Fitness resolutions are fraught with mistakes that cause many of us to ‘fall off the wagon’ or face a plateau or injury by February. But it doesn’t have to be that way. To make your new year fitness resolutions last for the long term, try these science-based hacks.
If you’ve ever set a new year fitness goal and fallen off the wagon by February, you’re in good company. Failure rates for new year’s health resolutions are estimated to be as high as 80 per cent. In fact, it’s a wonder any of us continue to make them. Yet somehow many of us manage to conveniently forget what happened last time and set ourselves up to repeat the cycle. Foolish? It depends whether you reflect on factors involved in past failures and incorporate your learning into your new attempt (you know the quote, ‘Insanity is doing the same thing over and over and expecting a different result’?). If you’re ready to change your relationship with new year’s fitness resolutions, keep reading.
Why fitness resolutions fail
There are myriad physical, psychological and practical reasons why fitness resolutions fail – from flagging motivation to lack of time and pain, discomfort or injury. However, broadly, failure factors tend to fall into two categories: planning and execution. The former relates to setting goals and strategically planning to achieve them. The latter pertains to the implementation. Each of these stages can be a minefield of common mistakes that catch many of us off guard or leave us baffled as to what went wrong.
What could possibly go wrong?
- Your goals are out of synch with your true desires (for instance, you feel obligated to lose weight but aren’t intrinsically motivated).
- Your goals are disconnected from your physical abilities or strengths (if you’re a sprinter with fast-twitch muscle fibres, endurance running or marathons mightn’t be much fun).
- Your goals are unrealistic, setting you up for disappointment at your lack of progress or accomplishment (cue throwing in the towel).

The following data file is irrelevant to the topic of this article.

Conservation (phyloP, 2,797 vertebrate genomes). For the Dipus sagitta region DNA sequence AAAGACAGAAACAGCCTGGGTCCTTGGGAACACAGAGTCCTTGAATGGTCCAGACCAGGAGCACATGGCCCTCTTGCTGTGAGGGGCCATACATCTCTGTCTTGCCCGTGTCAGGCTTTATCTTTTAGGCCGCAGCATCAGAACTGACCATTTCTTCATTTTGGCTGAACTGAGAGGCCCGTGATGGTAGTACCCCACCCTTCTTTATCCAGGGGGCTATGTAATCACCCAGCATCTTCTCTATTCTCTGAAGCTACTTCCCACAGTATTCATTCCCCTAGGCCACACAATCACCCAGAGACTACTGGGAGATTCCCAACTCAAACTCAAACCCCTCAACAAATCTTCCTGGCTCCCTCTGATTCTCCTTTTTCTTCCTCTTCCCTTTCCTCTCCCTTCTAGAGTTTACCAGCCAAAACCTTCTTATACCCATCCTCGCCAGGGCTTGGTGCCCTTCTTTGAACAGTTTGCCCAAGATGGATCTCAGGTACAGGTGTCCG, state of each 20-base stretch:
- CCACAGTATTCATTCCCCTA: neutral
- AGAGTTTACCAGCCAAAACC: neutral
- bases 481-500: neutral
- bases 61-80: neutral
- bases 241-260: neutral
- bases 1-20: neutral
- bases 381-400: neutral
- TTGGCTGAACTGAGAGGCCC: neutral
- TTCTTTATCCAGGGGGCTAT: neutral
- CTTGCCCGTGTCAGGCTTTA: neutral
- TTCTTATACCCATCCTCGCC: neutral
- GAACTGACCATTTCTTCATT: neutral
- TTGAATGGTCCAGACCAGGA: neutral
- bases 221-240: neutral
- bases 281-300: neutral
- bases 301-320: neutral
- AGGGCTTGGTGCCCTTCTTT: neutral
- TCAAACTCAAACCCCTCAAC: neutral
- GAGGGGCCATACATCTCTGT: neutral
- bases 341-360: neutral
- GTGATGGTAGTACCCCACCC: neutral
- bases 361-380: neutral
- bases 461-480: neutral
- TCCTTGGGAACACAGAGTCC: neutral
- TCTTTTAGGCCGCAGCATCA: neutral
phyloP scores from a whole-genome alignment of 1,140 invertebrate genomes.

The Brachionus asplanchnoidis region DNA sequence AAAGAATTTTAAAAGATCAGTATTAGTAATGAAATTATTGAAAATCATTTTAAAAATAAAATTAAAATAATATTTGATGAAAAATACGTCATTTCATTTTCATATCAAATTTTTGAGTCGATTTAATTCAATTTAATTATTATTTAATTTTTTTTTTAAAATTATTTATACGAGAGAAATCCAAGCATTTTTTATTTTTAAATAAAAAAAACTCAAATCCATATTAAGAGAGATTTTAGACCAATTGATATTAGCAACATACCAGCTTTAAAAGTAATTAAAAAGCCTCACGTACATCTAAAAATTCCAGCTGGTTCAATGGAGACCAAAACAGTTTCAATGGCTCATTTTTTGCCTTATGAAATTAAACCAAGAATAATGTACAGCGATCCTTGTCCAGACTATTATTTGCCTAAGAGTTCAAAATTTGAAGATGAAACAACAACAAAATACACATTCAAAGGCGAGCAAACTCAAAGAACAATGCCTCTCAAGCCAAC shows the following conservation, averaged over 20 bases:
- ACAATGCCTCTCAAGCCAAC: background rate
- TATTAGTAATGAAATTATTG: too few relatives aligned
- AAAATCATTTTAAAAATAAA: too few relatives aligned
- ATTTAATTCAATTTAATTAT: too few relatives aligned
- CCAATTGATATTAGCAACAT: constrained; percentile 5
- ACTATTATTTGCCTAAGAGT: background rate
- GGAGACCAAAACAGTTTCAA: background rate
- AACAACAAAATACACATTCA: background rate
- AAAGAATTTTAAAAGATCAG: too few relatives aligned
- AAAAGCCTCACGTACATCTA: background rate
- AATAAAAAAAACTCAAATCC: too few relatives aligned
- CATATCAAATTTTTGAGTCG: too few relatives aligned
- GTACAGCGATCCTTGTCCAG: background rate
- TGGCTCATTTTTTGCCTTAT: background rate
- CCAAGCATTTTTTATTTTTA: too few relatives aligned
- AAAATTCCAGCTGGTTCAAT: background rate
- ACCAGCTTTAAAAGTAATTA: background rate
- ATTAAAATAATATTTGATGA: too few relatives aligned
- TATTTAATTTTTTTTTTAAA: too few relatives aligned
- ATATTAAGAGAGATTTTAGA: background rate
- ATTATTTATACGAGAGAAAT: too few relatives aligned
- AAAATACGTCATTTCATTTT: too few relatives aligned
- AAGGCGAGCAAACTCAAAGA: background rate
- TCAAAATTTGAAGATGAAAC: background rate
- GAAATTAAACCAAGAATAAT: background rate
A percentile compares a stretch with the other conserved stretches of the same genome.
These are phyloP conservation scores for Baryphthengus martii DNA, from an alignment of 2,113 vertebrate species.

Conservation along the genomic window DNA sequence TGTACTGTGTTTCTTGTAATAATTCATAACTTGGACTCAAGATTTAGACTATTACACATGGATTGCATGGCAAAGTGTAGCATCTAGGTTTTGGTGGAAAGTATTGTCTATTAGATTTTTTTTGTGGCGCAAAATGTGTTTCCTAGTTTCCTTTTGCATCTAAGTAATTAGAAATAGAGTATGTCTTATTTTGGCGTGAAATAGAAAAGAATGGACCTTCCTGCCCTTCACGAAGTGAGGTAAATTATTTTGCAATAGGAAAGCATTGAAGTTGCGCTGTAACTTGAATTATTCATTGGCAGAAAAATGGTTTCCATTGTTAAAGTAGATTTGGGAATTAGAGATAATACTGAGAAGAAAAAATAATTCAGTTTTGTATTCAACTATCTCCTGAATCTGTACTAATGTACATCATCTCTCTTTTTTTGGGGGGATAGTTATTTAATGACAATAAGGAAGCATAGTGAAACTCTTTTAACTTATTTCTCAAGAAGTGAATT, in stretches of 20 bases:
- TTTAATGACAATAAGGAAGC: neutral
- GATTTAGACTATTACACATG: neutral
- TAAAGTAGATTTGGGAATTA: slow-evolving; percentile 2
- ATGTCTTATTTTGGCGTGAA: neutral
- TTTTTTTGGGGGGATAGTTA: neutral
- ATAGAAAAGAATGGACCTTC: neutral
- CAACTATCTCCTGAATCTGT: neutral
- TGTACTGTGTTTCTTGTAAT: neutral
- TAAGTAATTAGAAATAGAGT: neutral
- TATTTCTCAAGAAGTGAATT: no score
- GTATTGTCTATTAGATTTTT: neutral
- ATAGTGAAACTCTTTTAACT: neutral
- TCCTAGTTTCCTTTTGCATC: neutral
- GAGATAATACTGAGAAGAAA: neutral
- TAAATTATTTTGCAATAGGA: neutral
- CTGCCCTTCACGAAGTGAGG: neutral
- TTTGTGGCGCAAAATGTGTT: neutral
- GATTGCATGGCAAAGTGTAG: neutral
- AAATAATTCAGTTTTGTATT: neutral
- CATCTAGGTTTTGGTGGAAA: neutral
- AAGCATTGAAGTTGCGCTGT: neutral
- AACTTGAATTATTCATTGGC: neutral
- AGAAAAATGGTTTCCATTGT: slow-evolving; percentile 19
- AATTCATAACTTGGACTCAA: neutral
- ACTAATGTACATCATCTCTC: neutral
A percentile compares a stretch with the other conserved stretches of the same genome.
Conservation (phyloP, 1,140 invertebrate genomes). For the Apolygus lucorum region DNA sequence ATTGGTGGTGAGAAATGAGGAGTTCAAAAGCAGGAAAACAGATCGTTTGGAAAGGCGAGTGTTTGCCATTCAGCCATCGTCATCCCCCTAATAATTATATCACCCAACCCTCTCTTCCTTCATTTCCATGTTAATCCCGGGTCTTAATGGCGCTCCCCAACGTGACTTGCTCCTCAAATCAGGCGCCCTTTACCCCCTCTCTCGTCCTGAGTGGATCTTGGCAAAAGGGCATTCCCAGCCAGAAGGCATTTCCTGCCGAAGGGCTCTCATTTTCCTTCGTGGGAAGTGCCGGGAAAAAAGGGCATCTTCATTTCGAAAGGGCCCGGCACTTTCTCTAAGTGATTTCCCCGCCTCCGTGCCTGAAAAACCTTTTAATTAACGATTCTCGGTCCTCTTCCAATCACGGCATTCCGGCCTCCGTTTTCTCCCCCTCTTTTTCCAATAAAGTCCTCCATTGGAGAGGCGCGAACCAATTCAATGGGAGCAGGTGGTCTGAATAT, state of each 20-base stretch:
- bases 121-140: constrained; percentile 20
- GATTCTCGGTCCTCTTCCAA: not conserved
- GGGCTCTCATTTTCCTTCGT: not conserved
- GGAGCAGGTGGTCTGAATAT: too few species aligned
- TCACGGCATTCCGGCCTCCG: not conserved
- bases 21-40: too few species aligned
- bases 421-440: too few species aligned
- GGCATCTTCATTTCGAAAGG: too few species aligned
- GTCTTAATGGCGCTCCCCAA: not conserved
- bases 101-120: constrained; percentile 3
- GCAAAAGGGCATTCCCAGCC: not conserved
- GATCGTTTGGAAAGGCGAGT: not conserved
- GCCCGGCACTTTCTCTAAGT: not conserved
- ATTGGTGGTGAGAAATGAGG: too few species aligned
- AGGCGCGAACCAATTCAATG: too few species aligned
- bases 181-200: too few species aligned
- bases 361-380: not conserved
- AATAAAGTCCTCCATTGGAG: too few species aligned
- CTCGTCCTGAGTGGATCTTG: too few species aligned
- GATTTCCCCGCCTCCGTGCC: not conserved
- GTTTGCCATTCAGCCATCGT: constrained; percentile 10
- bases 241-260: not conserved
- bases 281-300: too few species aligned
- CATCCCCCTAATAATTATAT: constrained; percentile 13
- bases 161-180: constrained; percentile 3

- Your goals disagree with your lifestyle, making it difficult to maintain your regimen.
- You overlook the mechanisms of motivation, which inevitably involves periods of returning to earlier stages (two steps forward, one step back), causing you to confuse a setback with terminal failure and quit.
- These and other missteps can largely be prevented by setting SMART goals in consultation with a physio in a Soaring Health New Year Fitness Resolution Fitness Foundation Physio Consult (only $60 if booked before December 25, 2021).
- You go too hard, too fast and incur pain or injury.
- You repeat the same workout every day, leading to boredom, lack of progress or both.
- You make mistakes with technique or form and fail to progress as expected (and perhaps experience pain or injury).
- You hit a plateau and give up.
- You bypass preparation such as investing in suitable apparel and equipment.
- You fail to make sessions a priority by scheduling them, leading to an inconsistent exercise schedule.
- You decide to ‘wing it’ and design your own workouts without consulting a physiotherapist, exercise physiologist or personal trainer, who could tailor your activity to your physiology and goals.
NEW YEAR FITNESS RESOLUTION SUCCESS FORMULA
Many ‘mistakes’ in both planning and implementation create a negative Domino effect. For instance, setting overly ambitious goals pretty well guarantees that you will soon confront your own failure, which may cause you to train harder or more frequently in an attempt to ‘fix it’. This may lead to physical and/or psychological burnout. Bye bye, resolution. On the flip side, you can use this science to create a positive Domino effect that promotes success (without applying overt effort to each factor). If you’re ready to set in motion a cascade of success, consider these ‘hacks’.